Both of these proposed policies are clear violations of the law. Civilian deaths that occur as collateral damage incidental to strikes aimed at legitimate targets are always avoided but sometimes an unfortunate part of lawful warfare; Trump is talking about deliberately targeting the family members as a matter of policy. I do not know of a single law expert who would say this is legal.

    ...

    Given that it would be illegal orders, General Hayden is absolutely correct: not only would the senior military leaders refuse to follow those orders, they would be legally and professionally bound to refuse those orders. Democratic civil-military relations theory further requires that they refuse these orders. Refusing these orders would not be a coup. It would be reinforcing the rule of law and healthy civil-military relations.

    Put more bluntly: Trump has promised to give illegal orders. Every member of the military is supposed to refuse to follow illegal orders. Trump has begun his presidency by doing the very things his apologists during the campaign assured us that he would not do.

    Which finally brings us back to Rosa Brooks and her thoughts about what the military should do should it be presented with illegal orders.

    When first released, Brooks’ column got the kind of reaction you would expect, with many praising it as an interesting read and a few criticizing it. It was also briefly mentioned near the end of a Breitbart column defending Trump adviser Stephen Bannon on January 31. But perhaps correctly assuming that its audience does not read past the headlines, on February 2, Breitbart wrote up Brooks’ column again, using the headline “Ex-Obama Officials Suggests ‘Military Coup’ Against Trump.” This time, the post spread quickly among right-wing fringe propaganda outlets and fake news purveyors: Infowars, Gateway Pundit, Pamela Geller, 8chan, Angry Patriot, Mad World News, Eagle Rising, Conservative 101, America’s Freedom Fighters, Natural News, Epoch Times, UFP News, ENH Live, The Washington Feed, Conservative Tribune, Mario Murillo Ministries (whose piece was shared by Trump ally Wayne Allyn Root), Infowars (again), Ammoland Shooting Sports News, Personal Liberty, PJ Media, Before It’s News, and The Political Insider. The story also spread to right-wing outlets like The Blaze and The Washington Times, which attacked her column but did not even bother to hyperlink to it. Neo-Nazi website Daily Stormer also joined in, saying that “the increasing insolence of American Jewry in their brazen calls to kill, overthrow and illegally undermine the election of President Trump must be crushed.” The story was also picked up by Russian state outlets RT and Sputnik.

    Brooks described what happened once these posts started:

    Within a few hours, the alt-right internet was on fire. The trickle of critical email messages turned into a gush, then a geyser, and the polite emails of the first few days were quickly displaced by obscenity-laced screeds, many in all capital letters. My Twitter feed filled up with trolls.

    ...

    By mid-afternoon, I was getting death threats. “I AM GOING TO CUT YOUR HEAD OFF………BITCH!” screamed one email. Other correspondents threatened to hang me, shoot me, deport me, imprison me, and/or get me fired (this last one seemed a bit anti-climactic). The dean of Georgetown Law, where I teach, got nasty emails about me. The Georgetown University president’s office received a voicemail from someone threatening to shoot me. New America, the think tank where I am a fellow, got a similar influx of nasty calls and messages. “You’re a fucking cunt! Piece of shit whore!” read a typical missive.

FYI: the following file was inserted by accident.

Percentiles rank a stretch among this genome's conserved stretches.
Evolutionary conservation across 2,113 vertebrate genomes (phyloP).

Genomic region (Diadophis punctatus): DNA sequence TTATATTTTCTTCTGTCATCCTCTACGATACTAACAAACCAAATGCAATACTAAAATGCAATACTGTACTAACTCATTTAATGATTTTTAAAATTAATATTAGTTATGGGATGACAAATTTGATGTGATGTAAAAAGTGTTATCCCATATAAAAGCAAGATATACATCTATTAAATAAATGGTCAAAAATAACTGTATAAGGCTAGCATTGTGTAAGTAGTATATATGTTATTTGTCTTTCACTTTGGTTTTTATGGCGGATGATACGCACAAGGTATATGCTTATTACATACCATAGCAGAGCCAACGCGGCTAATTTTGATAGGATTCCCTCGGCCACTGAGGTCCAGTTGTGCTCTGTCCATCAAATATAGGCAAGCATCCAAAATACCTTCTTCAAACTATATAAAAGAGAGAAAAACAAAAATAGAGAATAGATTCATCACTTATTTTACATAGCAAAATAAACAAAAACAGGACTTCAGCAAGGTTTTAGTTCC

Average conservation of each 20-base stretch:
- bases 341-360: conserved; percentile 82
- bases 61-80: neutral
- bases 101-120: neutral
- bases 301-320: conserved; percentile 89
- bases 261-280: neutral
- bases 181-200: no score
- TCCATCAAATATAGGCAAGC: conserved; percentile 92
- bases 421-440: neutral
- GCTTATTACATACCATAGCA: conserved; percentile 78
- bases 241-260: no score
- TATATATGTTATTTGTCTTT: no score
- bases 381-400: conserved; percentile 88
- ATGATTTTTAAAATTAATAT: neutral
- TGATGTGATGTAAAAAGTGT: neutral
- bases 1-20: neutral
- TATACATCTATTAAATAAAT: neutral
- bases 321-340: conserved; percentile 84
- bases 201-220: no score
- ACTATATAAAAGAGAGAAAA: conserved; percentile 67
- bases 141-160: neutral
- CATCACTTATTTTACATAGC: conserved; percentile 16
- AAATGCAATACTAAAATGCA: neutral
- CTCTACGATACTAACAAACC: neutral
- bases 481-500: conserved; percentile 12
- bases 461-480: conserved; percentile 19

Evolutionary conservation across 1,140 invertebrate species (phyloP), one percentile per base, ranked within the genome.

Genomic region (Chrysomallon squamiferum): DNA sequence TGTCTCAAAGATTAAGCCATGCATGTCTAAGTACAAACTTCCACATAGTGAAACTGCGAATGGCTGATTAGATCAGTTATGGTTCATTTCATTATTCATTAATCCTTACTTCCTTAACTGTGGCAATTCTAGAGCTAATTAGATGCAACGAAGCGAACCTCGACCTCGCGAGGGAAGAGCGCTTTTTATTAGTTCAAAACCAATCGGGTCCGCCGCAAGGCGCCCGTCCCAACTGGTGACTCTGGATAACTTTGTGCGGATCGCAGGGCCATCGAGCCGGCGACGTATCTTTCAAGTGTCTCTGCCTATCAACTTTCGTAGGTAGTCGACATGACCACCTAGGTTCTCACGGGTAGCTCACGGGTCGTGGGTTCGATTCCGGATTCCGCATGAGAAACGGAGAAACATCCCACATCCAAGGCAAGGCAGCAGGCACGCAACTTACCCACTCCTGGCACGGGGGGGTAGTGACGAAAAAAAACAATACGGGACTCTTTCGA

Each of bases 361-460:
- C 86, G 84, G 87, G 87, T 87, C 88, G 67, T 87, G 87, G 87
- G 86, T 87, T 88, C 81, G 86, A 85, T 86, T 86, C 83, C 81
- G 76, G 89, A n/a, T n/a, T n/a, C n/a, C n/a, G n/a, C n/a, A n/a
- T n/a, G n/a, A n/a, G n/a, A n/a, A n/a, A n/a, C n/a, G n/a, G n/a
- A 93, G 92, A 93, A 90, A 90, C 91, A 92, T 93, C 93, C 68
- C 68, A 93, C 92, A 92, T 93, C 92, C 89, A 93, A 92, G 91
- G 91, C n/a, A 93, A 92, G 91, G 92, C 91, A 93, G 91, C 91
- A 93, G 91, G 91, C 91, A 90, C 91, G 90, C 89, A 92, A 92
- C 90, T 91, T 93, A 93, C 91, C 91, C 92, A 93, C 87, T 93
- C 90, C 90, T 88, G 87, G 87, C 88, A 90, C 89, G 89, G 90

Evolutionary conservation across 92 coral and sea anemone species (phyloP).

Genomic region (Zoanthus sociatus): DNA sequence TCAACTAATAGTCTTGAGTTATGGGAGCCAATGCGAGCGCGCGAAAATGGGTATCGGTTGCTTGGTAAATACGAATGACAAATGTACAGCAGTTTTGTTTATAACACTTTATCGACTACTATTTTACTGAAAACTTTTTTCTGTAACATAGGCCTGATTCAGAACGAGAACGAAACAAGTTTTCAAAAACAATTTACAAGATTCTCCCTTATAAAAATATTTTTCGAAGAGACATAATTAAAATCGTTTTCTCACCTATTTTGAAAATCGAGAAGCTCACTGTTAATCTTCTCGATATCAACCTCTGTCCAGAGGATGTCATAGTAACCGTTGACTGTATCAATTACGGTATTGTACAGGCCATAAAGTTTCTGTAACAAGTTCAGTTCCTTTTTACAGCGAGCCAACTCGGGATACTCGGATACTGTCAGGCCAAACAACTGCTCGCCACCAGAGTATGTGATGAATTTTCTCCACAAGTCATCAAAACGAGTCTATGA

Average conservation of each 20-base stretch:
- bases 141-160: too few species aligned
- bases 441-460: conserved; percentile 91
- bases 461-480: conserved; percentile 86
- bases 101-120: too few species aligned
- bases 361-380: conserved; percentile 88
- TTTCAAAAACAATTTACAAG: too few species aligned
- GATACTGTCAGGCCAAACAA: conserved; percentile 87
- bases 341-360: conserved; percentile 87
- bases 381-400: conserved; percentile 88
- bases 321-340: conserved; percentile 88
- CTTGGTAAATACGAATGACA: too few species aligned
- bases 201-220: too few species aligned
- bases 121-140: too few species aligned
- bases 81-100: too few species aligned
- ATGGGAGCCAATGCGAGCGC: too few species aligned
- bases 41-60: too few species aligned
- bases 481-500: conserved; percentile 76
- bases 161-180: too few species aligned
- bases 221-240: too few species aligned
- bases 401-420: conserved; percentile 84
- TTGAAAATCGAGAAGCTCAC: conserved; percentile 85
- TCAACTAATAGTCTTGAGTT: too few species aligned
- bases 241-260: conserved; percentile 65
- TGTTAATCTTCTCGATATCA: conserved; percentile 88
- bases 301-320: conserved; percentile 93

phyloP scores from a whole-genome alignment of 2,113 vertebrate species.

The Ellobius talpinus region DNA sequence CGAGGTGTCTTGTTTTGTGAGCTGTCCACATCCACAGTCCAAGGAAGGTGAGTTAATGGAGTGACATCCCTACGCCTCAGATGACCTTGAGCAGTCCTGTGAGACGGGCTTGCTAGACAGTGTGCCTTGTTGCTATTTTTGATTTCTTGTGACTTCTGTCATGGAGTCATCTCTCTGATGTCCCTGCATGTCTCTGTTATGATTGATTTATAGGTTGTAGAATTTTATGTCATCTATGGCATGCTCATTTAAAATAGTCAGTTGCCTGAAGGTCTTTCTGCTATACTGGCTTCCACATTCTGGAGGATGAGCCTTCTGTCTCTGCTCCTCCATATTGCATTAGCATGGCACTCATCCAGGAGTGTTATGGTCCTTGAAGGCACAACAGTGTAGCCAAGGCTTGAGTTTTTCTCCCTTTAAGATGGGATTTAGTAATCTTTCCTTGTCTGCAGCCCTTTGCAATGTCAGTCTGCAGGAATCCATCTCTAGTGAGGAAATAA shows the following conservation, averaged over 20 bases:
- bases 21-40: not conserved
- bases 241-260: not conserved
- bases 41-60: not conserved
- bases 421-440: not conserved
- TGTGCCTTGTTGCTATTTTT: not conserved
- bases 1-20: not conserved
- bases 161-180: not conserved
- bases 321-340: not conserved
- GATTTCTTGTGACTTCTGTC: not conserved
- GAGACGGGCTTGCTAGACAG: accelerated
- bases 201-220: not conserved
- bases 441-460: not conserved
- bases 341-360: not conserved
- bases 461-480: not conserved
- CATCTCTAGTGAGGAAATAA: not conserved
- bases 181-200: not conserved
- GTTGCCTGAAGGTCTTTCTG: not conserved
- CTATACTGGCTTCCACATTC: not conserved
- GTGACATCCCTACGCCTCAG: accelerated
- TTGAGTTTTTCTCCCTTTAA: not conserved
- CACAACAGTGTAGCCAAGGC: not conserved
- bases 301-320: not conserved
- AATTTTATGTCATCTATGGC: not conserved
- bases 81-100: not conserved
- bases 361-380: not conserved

My correspondents were united on the matter of my crimes (treason, sedition, inciting insurrection, etc.). The only issue that appeared to confound and divide them was the vexing question of just what kind of undesirable I was. Several decided, based presumably on my first name, that I was Latina and proposed that I be forcibly sent to the other side of the soon-to-be-built Trump border wall. Others, presumably conflating me with African-American civil rights heroine Rosa Parks, asserted that I would never have gotten hired if it weren’t for race-based affirmative action. The anti-Semitic rants flowed in, too: A website called the Daily Stormer noted darkly that I am “the daughter of the infamous communist Barbara Ehrenreich and the Jew John Ehrenreich,” and I got an anonymous phone call from someone who informed me, in a chillingly pleasant tone, that he supported a military coup “to kill all the Jews.”

    My experience is not unusual. Anyone who attracts the attention of the alt-right is in for a rough ride.

    As Brooks notes, this type of harassment by the “alt-right” is all too familiar. As I wrote in December:

    Harassment is a deeply entrenched aspect of the “alt-right” community. It came to prominence with Gamergate, and then there was a wretched, bigoted campaign against black actress Leslie Jones. “Alt-right” figure Milo Yiannopoulos has now taken his harassment tactics with him on a college tour. Another example is the recent smear campaign against satirist Vic Berger by “alt-right” figure Mike Cernovich. Cernovich is no stranger to such tactics, having bragged previously about his ability to game Google to get other outlets to pick up on his smears, spreading the lies to more false headlines and more viewers. Comedian and producer Tim Heidecker has also spoken out about abuse he has received, including death-threats, as a result of "alt-right" criticism.